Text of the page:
Sewage overflows put shellfish off the menu

Northland Health advises people not to gather or eat shellfish from parts of the Bay of Islands because of the risk from sewage pollution.

The warning extends from Opua to Te Haumi and Orongo Bay and will be in force for at least a month.

Health protection officer Tahi Morton said there was a risk of faecal contamination after recent sewage overflows into the harbour areas from the Far North District Council's Kawakawa and Russell treatment plants.

"We have erected warning signs near the potentially contaminated areas advising of the risk to public health arising from the spills."

Mr Morton said people who ate contaminated shellfish were at high risk of contracting illnesses that caused diarrhoea and vomiting, including norovirus, campylobacter and salmonella.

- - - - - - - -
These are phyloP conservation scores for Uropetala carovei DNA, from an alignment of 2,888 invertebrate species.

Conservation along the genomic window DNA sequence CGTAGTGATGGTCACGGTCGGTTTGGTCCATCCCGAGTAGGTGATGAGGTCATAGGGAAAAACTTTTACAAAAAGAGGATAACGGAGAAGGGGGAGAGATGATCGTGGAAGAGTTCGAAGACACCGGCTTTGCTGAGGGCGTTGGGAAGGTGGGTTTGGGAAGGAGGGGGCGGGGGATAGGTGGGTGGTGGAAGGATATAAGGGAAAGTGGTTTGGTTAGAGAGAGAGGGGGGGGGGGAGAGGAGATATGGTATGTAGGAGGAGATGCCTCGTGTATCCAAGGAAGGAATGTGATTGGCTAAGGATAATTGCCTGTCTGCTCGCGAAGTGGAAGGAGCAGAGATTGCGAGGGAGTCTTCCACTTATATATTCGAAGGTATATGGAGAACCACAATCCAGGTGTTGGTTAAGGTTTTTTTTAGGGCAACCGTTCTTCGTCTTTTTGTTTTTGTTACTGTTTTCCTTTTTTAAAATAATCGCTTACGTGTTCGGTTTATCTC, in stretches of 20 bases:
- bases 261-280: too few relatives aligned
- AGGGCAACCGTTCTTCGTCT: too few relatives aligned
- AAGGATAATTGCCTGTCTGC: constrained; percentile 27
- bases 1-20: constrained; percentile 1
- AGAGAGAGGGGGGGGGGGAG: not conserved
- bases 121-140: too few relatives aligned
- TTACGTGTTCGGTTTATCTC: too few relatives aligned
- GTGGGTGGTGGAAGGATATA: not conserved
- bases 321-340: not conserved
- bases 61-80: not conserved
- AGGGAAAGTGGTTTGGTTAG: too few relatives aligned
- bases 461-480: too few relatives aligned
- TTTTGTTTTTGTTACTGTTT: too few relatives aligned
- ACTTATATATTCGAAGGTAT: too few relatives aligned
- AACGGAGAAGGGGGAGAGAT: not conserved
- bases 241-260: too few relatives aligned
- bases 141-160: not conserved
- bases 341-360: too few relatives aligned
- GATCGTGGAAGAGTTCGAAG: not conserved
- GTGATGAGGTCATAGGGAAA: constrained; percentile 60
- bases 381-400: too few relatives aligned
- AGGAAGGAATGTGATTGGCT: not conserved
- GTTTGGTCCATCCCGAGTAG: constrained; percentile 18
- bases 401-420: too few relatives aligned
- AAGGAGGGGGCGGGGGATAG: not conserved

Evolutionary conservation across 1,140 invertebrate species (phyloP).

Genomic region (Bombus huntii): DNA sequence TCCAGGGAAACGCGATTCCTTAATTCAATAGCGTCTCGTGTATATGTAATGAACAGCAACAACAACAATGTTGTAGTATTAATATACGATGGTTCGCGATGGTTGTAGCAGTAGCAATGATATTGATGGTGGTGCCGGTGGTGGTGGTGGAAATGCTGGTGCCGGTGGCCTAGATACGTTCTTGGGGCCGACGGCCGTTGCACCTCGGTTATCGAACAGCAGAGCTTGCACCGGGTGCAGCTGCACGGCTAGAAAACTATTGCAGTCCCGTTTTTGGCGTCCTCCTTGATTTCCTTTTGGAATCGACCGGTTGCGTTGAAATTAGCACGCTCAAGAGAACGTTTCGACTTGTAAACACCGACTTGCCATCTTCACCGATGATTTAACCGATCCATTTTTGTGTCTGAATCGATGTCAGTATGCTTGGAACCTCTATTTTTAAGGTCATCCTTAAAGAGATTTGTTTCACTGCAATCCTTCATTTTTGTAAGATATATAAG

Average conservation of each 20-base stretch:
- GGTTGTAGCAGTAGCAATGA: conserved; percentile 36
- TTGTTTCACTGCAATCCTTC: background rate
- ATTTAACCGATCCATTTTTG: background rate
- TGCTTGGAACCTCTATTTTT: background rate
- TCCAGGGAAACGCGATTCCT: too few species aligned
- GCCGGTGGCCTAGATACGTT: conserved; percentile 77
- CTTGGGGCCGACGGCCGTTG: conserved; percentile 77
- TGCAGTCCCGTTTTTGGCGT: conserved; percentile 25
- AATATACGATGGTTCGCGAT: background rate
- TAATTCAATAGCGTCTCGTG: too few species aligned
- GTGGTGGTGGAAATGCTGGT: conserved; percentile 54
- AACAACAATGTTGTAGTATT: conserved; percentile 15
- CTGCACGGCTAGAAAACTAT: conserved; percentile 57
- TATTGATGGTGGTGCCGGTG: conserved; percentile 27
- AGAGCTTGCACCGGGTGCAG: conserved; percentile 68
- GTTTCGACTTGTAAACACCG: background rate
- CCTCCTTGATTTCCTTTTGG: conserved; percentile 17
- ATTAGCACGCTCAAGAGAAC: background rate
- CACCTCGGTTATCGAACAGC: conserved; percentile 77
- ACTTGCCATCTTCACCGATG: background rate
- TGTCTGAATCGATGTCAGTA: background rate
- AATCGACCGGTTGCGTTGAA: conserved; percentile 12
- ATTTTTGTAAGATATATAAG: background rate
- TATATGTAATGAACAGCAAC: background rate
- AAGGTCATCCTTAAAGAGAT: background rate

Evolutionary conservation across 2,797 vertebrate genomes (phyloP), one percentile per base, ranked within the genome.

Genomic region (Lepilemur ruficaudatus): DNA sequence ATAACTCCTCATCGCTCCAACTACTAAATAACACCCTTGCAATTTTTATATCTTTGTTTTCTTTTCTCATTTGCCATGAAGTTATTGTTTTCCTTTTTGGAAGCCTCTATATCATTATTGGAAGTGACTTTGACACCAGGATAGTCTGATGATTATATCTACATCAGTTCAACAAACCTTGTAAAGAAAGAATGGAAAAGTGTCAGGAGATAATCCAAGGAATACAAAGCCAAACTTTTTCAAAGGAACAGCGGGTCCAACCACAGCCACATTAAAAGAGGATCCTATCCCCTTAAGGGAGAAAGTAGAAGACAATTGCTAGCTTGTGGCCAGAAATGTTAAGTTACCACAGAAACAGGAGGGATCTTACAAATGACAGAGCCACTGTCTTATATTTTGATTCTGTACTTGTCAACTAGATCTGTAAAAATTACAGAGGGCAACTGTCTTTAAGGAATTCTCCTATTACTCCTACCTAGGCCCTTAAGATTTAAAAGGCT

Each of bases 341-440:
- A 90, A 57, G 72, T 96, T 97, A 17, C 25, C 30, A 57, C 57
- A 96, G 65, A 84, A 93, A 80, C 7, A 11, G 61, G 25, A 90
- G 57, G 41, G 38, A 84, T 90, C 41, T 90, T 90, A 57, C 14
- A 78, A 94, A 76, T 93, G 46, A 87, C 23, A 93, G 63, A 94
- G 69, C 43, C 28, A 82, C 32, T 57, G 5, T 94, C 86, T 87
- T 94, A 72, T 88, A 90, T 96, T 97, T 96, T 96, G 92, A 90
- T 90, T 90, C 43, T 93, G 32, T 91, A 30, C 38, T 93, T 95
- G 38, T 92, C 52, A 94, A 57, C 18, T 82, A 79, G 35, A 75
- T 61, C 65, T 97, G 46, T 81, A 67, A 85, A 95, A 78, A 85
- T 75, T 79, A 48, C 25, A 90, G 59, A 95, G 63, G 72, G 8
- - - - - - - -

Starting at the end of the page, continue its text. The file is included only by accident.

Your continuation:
"Young children and older people in particular can become seriously ill as the result of these infections."

Anyone experiencing these symptoms after eating shellfish is advised to see a doctor immediately.

The warning comes after Northland Health ordered an immediate closure of several oyster farms in the area after between 6cu m and 30cu m of raw sewage leaked into a stream leading to Uriti Bay.

The leak came from a broken pipe joint on a pressure main to the council's wastewater treatment plant at Russell, and happened just one week after 23,000cu m of partly treated sewage was discharged into the Kawakawa River, which flows into the Bay of Islands.

The council has asked Northland Health to carry out water tests at Orongo Bay so the farms can re-open as soon aspossible.

- NZPA

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